European Neighbourhood Policy: How to Reconcile EU's Offer with Neighbour's Expectations?

Beata Wojna, Monika Arcipowska
Content Type
Policy Brief
The Polish Institute of International Affairs
Since its launch in 2004, the ENP has succeeded in bringing about a strengthening of economic relations, especially trade, between the EU and its neighbours. However, the political record of the seven-year implementation of this policy is relatively poor. The violent, unprecedented socio-political changes in North Africa and the Middle East, which started in January 2011, revealed weaknesses and problems in the European policy towards its southern neighbours as developed in the framework of the Barcelona Process and the Union for the Mediterranean. Arab spring has shown that the EU support to introduce political reforms and to build and consolidate democracy in the southern neighbouring countries has yielded very limited results. The Eastern Partnership seems to be one of the few positive manifestations of the European Neighbourhood Policy's evolution in recent years but is not free from problems. The most tell-tale sign of the Eastern Partnership's deficiencies is a palpable relapse in democratisation.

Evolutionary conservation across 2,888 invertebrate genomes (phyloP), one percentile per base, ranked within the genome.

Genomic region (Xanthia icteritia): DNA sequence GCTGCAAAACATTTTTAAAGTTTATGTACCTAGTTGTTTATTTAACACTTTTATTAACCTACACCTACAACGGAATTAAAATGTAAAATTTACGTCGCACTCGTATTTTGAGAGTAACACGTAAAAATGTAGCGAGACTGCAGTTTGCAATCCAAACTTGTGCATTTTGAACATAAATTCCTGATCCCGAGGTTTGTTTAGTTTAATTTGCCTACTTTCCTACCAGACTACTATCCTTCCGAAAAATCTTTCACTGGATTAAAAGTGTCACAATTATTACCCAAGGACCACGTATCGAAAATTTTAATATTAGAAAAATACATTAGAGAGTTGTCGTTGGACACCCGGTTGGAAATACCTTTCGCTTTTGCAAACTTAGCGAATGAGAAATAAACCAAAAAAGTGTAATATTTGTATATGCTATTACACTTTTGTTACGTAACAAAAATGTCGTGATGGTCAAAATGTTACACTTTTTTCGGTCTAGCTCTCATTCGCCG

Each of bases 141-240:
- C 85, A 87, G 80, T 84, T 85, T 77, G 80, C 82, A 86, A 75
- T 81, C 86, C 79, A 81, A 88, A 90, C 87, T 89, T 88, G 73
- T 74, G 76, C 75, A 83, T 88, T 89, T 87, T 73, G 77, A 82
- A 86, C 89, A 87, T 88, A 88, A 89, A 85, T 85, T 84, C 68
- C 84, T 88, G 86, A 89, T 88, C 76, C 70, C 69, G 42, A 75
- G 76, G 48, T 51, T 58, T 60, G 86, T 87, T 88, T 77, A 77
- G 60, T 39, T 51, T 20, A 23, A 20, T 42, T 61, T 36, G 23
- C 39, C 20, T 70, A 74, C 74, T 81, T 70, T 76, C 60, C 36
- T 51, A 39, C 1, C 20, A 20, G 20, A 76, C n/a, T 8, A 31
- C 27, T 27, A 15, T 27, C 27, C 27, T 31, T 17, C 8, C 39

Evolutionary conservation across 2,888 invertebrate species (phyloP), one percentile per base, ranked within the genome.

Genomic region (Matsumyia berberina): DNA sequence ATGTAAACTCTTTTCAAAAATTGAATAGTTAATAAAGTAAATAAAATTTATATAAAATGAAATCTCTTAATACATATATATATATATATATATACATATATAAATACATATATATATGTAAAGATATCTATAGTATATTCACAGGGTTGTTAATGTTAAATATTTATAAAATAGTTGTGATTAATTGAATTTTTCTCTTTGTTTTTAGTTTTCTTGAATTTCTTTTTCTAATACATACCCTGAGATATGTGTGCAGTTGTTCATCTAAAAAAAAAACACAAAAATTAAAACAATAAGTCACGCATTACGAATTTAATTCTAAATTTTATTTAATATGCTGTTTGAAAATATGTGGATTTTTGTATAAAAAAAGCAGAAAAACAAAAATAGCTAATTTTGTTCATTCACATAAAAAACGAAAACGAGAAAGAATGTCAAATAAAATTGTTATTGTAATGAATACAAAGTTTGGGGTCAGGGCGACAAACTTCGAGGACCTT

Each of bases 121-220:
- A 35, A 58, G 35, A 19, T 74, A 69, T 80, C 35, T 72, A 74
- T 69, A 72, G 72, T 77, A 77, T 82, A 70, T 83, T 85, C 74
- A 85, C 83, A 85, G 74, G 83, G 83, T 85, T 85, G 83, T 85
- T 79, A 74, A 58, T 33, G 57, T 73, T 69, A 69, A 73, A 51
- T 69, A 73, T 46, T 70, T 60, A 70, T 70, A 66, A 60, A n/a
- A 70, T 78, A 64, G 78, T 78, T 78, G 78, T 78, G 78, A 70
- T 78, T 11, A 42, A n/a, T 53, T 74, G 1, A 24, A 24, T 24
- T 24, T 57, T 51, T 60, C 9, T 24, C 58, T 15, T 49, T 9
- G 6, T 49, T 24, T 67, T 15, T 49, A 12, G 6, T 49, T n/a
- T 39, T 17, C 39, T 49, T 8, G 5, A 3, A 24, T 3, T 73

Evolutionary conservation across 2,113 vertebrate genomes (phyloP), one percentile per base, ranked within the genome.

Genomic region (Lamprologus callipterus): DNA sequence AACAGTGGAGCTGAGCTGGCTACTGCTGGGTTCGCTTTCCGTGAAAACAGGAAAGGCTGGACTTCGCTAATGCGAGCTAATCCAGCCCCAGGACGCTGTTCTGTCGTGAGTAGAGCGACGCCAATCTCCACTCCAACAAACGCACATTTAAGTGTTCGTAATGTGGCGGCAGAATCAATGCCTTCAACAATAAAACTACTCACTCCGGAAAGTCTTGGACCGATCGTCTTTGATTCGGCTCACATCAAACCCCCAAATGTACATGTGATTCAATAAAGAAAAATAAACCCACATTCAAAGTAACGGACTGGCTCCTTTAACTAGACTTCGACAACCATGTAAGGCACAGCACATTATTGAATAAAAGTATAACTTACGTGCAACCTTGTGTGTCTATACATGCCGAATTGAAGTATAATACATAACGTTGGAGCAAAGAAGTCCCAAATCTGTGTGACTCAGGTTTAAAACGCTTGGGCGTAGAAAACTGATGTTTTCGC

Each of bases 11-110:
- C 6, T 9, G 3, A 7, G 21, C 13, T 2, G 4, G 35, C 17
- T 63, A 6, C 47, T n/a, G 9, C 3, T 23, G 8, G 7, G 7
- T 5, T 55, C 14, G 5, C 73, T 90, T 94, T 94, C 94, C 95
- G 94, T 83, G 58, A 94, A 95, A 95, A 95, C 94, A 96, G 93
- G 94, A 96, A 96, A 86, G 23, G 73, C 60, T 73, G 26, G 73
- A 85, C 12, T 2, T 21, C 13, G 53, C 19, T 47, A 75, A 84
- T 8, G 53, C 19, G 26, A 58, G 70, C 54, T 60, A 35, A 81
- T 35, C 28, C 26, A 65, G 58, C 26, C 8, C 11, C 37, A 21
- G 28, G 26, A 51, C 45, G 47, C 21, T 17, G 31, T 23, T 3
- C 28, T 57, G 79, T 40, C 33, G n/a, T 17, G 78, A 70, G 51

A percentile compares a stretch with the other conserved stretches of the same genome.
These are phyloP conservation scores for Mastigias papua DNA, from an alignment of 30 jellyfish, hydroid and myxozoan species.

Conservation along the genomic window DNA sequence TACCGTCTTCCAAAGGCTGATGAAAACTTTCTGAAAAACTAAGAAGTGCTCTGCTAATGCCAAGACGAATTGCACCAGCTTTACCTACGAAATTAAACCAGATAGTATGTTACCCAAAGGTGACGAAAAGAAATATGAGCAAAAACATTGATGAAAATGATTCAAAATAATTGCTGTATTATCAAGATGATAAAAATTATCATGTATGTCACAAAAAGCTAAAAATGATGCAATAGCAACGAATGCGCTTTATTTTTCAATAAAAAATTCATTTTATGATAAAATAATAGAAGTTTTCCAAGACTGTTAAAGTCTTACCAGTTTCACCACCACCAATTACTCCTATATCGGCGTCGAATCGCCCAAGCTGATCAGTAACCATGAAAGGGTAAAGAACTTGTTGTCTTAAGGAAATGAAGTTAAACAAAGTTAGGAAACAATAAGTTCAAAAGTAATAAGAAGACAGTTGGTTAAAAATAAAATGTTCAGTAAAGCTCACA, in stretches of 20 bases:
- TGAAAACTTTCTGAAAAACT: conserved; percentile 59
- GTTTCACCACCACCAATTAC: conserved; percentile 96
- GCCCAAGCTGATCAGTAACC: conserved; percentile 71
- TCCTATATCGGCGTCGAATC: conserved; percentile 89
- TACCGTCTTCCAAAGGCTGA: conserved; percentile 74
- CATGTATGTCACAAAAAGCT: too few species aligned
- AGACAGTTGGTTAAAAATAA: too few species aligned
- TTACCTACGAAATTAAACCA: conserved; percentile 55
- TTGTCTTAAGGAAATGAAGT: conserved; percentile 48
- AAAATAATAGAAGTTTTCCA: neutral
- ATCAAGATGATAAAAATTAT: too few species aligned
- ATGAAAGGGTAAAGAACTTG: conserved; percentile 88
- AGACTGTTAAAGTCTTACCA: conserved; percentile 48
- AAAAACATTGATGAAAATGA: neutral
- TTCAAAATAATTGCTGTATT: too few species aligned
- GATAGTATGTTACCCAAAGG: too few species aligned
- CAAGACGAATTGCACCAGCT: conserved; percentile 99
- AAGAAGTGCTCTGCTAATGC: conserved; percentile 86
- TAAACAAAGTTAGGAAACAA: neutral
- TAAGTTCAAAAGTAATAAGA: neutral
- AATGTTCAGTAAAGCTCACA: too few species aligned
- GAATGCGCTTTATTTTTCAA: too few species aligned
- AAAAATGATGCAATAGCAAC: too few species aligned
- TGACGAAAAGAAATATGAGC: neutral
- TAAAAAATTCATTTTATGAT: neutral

Foreign Policy, Economics, International Trade and Finance, Regional Cooperation
Political Geography
Africa, Europe, Middle East